The image is a stark one.
Four of the sky-blue Revel scooters that have become ubiquitous on street corners in some sections of Forest Hills were photographed last week, not in the street waiting to be rented by a new rider, but on the other side of the curb, laying on their sides in the grass on a side street just off Union Turnpike.
At least one appeared to be damaged, with its mirror laying a short distance away on the sidewalk. The photo doesn’t indicate whether, the damage was incidental to the vehicles being moved by someone looking for parking or done with extreme prejudice.
The scooters began appearing in Forest Hills back in the spring. Unlike Citi Bike vehicles that are taken from and returned to specific docking bays, the scooters, under a city-approved program, can be left on the street for the next renter to pick up and drop off when finished.
While they must adhere to all city parking and traffic rules, they have not always sat well with some Forest Hills residents, who have complained about abuses on both fronts.
The apparently damaged scooters even came to the attention and social media accounts of Tom Verni, a retired NYPD detective who now works as a crime and law enforcement consultant for media outlets. He also is a former resident of Forest Hills and Kew Gardens. Verni, too, said the photo appears to show that at least one of the scooters was damaged.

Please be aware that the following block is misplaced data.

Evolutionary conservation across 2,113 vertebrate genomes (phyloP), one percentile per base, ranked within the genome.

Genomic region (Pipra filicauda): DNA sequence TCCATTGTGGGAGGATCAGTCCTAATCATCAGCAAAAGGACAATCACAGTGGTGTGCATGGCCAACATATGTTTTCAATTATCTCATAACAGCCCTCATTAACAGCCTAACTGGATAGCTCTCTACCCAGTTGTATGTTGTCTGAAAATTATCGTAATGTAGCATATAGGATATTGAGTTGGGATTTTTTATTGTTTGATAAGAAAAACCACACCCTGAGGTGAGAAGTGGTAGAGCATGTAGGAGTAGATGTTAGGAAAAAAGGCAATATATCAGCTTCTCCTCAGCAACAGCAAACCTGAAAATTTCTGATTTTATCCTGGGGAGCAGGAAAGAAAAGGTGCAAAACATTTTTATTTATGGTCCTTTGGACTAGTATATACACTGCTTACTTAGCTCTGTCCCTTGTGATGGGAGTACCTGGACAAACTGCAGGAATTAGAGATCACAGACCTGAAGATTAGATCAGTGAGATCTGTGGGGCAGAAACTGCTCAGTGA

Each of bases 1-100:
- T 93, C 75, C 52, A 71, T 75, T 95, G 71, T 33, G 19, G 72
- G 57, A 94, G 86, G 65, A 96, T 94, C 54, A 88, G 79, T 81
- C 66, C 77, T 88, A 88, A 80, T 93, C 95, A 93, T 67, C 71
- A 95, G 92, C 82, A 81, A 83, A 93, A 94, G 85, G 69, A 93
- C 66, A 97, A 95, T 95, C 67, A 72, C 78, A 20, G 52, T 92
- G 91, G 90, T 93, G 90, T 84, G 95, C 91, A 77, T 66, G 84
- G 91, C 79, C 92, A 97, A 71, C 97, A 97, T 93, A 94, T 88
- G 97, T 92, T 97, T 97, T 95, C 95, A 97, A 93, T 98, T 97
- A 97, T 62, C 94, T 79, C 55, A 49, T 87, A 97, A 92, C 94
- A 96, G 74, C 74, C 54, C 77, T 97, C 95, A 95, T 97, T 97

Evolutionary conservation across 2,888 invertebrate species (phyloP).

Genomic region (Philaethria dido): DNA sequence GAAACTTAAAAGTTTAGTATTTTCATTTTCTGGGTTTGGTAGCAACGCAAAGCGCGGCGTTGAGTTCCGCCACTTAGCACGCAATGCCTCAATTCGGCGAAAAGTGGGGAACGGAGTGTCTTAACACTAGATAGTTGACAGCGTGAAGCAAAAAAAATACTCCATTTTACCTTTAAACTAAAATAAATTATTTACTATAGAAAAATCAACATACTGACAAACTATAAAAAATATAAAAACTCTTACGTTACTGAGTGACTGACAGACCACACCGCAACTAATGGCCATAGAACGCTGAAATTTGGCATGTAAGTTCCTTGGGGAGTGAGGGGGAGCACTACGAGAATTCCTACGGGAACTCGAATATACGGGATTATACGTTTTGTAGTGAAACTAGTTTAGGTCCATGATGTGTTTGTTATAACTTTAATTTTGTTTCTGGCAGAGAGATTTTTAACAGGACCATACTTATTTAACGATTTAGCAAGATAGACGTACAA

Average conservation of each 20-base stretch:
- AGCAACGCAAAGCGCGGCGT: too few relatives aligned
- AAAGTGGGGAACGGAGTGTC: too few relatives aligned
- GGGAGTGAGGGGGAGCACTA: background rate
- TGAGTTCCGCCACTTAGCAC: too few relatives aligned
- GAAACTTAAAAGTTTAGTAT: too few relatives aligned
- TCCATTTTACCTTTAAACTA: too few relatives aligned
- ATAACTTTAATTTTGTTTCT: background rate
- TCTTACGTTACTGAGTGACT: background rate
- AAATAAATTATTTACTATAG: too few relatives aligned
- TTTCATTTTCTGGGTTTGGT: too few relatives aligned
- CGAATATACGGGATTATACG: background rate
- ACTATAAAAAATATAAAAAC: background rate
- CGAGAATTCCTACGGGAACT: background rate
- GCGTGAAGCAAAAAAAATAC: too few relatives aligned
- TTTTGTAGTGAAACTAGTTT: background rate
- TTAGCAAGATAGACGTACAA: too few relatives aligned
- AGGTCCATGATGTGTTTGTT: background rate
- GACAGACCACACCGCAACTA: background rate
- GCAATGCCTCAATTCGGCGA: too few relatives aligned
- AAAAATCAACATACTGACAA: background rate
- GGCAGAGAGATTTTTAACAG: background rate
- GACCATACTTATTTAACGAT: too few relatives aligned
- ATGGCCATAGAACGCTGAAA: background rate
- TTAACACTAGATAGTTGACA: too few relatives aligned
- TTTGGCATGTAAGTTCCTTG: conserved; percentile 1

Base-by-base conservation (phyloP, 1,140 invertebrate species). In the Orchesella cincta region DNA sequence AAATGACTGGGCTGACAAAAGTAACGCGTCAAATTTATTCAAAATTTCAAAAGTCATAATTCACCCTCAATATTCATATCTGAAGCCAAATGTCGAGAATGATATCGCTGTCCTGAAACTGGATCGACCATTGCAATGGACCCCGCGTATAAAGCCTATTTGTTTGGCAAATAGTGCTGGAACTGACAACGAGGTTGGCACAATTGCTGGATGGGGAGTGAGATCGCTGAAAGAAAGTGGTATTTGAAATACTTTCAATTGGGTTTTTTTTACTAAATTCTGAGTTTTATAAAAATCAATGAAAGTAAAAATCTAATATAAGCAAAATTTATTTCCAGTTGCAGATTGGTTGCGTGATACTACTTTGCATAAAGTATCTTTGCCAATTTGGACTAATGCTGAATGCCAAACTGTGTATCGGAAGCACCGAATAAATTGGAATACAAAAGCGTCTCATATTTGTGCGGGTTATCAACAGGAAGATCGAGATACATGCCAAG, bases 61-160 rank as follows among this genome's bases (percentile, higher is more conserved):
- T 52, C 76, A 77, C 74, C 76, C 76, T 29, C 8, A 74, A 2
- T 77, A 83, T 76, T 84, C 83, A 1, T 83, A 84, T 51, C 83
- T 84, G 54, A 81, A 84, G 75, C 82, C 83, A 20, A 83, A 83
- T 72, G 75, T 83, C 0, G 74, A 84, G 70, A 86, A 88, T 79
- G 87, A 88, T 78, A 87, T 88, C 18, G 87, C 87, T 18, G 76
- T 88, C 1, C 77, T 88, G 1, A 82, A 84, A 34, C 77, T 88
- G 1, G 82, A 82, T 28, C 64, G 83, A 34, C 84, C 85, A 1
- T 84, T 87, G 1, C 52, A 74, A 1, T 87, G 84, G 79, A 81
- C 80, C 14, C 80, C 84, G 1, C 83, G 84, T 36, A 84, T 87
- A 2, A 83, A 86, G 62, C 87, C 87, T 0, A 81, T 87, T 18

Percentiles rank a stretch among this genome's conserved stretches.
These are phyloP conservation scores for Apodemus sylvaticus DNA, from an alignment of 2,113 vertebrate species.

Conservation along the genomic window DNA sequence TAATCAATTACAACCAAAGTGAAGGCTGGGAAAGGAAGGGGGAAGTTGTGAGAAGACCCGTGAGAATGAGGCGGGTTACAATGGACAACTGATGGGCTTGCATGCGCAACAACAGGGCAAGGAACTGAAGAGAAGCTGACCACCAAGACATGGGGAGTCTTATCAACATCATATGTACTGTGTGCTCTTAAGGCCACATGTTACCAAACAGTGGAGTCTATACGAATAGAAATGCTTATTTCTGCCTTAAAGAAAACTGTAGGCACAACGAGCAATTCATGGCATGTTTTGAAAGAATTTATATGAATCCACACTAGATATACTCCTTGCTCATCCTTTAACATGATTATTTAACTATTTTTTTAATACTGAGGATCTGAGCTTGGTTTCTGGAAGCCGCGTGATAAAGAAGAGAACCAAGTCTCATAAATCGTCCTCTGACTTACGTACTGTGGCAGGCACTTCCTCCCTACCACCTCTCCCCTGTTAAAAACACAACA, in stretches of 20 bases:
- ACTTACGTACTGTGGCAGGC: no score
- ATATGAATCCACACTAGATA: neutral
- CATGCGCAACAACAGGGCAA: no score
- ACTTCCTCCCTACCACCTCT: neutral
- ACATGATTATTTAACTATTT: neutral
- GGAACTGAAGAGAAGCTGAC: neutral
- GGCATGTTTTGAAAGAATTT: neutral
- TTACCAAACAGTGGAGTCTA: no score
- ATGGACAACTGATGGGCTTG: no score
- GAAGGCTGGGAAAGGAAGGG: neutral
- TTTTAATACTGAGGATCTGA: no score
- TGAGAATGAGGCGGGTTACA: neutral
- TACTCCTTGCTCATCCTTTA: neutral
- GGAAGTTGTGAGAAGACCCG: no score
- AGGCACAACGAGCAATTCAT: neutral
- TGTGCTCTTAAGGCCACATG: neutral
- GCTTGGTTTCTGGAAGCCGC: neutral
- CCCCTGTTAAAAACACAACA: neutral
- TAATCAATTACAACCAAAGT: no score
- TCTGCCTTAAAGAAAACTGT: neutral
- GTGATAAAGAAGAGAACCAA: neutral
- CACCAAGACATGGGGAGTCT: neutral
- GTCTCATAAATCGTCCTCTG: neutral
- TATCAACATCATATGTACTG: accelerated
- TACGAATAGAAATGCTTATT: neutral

“They’ve been springing up like dandelions all over the place,” Verni said. “With Citi Bikes, you have stations that take up a quarter-block, half a block. The Revels people leave them just anywhere. It’s becoming a nuisance.”
Verni said he has seen the scooters parked illegally; parked in front of driveways; and parked between cars, often leaving them inadequate space to pull out without physically moving the scooters. He has also seen them parked at curbs on alternate-side-of-the-street parking days when street sweepers must detour around them.
“All true. Those are the calls we’ve been getting,” said Frank Gulluscio, district manager of Community Board 6. Gulluscio said Revel officials did speak before CB 6 before the program kicked off, but that was it.
“It’s not like we had a say,” he said. “The city had already approved it.”